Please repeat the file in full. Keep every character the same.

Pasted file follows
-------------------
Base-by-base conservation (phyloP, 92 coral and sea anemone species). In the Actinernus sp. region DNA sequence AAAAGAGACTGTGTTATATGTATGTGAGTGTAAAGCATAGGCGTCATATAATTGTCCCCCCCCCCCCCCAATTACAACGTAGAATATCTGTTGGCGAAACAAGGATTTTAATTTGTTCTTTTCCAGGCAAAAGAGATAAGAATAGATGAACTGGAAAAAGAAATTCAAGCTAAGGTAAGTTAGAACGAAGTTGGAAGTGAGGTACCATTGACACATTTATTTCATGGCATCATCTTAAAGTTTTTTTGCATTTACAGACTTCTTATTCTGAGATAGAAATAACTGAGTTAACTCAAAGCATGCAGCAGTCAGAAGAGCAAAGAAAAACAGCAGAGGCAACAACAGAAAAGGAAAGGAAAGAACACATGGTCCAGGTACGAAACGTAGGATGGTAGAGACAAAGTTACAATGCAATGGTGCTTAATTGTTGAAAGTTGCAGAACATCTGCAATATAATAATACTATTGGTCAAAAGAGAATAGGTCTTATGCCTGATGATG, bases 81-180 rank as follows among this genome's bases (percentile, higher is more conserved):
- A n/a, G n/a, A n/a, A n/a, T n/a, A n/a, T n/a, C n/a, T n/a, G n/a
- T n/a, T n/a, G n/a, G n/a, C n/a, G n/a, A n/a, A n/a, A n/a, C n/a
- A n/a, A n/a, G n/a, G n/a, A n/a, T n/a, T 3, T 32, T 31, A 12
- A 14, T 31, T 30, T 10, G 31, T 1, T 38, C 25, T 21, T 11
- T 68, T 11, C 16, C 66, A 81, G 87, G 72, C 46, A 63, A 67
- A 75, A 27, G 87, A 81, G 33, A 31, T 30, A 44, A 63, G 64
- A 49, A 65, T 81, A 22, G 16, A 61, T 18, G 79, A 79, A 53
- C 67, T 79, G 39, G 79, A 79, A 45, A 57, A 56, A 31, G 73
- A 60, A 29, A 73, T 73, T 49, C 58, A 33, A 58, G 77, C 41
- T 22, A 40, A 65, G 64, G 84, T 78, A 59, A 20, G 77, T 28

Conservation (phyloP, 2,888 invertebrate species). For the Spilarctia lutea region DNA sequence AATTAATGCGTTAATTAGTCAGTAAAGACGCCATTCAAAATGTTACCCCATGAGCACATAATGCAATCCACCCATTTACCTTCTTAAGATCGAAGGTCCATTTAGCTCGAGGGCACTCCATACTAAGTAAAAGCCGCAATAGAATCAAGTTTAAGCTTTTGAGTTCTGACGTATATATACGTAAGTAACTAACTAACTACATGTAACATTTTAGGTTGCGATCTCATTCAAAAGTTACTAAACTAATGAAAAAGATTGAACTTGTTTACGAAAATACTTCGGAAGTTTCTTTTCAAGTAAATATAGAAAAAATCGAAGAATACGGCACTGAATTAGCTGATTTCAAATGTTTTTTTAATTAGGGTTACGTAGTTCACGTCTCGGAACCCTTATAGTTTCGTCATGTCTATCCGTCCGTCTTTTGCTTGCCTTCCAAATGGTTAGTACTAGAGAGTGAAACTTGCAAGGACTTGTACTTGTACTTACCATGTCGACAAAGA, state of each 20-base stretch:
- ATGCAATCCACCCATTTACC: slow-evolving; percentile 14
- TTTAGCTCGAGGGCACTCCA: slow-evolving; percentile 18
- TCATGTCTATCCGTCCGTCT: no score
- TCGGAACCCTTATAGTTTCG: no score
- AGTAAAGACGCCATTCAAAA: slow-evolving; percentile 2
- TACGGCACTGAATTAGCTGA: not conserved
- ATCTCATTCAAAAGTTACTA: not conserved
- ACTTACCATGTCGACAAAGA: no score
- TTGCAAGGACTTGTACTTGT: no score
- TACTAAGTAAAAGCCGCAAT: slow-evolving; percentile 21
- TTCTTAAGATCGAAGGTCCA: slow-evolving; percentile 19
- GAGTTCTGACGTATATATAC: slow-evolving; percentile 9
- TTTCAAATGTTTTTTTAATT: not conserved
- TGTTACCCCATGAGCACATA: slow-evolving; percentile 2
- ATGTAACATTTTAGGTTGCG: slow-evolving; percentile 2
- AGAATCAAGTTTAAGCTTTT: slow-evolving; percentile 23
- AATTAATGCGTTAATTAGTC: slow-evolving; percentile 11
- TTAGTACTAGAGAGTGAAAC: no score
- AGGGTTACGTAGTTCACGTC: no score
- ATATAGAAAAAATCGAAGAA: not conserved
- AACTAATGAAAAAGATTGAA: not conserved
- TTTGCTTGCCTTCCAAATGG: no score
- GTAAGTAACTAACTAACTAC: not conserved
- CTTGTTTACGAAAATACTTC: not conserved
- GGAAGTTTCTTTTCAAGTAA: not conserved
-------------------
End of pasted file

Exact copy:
Base-by-base conservation (phyloP, 92 coral and sea anemone species). In the Actinernus sp. region DNA sequence AAAAGAGACTGTGTTATATGTATGTGAGTGTAAAGCATAGGCGTCATATAATTGTCCCCCCCCCCCCCCAATTACAACGTAGAATATCTGTTGGCGAAACAAGGATTTTAATTTGTTCTTTTCCAGGCAAAAGAGATAAGAATAGATGAACTGGAAAAAGAAATTCAAGCTAAGGTAAGTTAGAACGAAGTTGGAAGTGAGGTACCATTGACACATTTATTTCATGGCATCATCTTAAAGTTTTTTTGCATTTACAGACTTCTTATTCTGAGATAGAAATAACTGAGTTAACTCAAAGCATGCAGCAGTCAGAAGAGCAAAGAAAAACAGCAGAGGCAACAACAGAAAAGGAAAGGAAAGAACACATGGTCCAGGTACGAAACGTAGGATGGTAGAGACAAAGTTACAATGCAATGGTGCTTAATTGTTGAAAGTTGCAGAACATCTGCAATATAATAATACTATTGGTCAAAAGAGAATAGGTCTTATGCCTGATGATG, bases 81-180 rank as follows among this genome's bases (percentile, higher is more conserved):
- A n/a, G n/a, A n/a, A n/a, T n/a, A n/a, T n/a, C n/a, T n/a, G n/a
- T n/a, T n/a, G n/a, G n/a, C n/a, G n/a, A n/a, A n/a, A n/a, C n/a
- A n/a, A n/a, G n/a, G n/a, A n/a, T n/a, T 3, T 32, T 31, A 12
- A 14, T 31, T 30, T 10, G 31, T 1, T 38, C 25, T 21, T 11
- T 68, T 11, C 16, C 66, A 81, G 87, G 72, C 46, A 63, A 67
- A 75, A 27, G 87, A 81, G 33, A 31, T 30, A 44, A 63, G 64
- A 49, A 65, T 81, A 22, G 16, A 61, T 18, G 79, A 79, A 53
- C 67, T 79, G 39, G 79, A 79, A 45, A 57, A 56, A 31, G 73
- A 60, A 29, A 73, T 73, T 49, C 58, A 33, A 58, G 77, C 41
- T 22, A 40, A 65, G 64, G 84, T 78, A 59, A 20, G 77, T 28

Conservation (phyloP, 2,888 invertebrate species). For the Spilarctia lutea region DNA sequence AATTAATGCGTTAATTAGTCAGTAAAGACGCCATTCAAAATGTTACCCCATGAGCACATAATGCAATCCACCCATTTACCTTCTTAAGATCGAAGGTCCATTTAGCTCGAGGGCACTCCATACTAAGTAAAAGCCGCAATAGAATCAAGTTTAAGCTTTTGAGTTCTGACGTATATATACGTAAGTAACTAACTAACTACATGTAACATTTTAGGTTGCGATCTCATTCAAAAGTTACTAAACTAATGAAAAAGATTGAACTTGTTTACGAAAATACTTCGGAAGTTTCTTTTCAAGTAAATATAGAAAAAATCGAAGAATACGGCACTGAATTAGCTGATTTCAAATGTTTTTTTAATTAGGGTTACGTAGTTCACGTCTCGGAACCCTTATAGTTTCGTCATGTCTATCCGTCCGTCTTTTGCTTGCCTTCCAAATGGTTAGTACTAGAGAGTGAAACTTGCAAGGACTTGTACTTGTACTTACCATGTCGACAAAGA, state of each 20-base stretch:
- ATGCAATCCACCCATTTACC: slow-evolving; percentile 14
- TTTAGCTCGAGGGCACTCCA: slow-evolving; percentile 18
- TCATGTCTATCCGTCCGTCT: no score
- TCGGAACCCTTATAGTTTCG: no score
- AGTAAAGACGCCATTCAAAA: slow-evolving; percentile 2
- TACGGCACTGAATTAGCTGA: not conserved
- ATCTCATTCAAAAGTTACTA: not conserved
- ACTTACCATGTCGACAAAGA: no score
- TTGCAAGGACTTGTACTTGT: no score
- TACTAAGTAAAAGCCGCAAT: slow-evolving; percentile 21
- TTCTTAAGATCGAAGGTCCA: slow-evolving; percentile 19
- GAGTTCTGACGTATATATAC: slow-evolving; percentile 9
- TTTCAAATGTTTTTTTAATT: not conserved
- TGTTACCCCATGAGCACATA: slow-evolving; percentile 2
- ATGTAACATTTTAGGTTGCG: slow-evolving; percentile 2
- AGAATCAAGTTTAAGCTTTT: slow-evolving; percentile 23
- AATTAATGCGTTAATTAGTC: slow-evolving; percentile 11
- TTAGTACTAGAGAGTGAAAC: no score
- AGGGTTACGTAGTTCACGTC: no score
- ATATAGAAAAAATCGAAGAA: not conserved
- AACTAATGAAAAAGATTGAA: not conserved
- TTTGCTTGCCTTCCAAATGG: no score
- GTAAGTAACTAACTAACTAC: not conserved
- CTTGTTTACGAAAATACTTC: not conserved
- GGAAGTTTCTTTTCAAGTAA: not conserved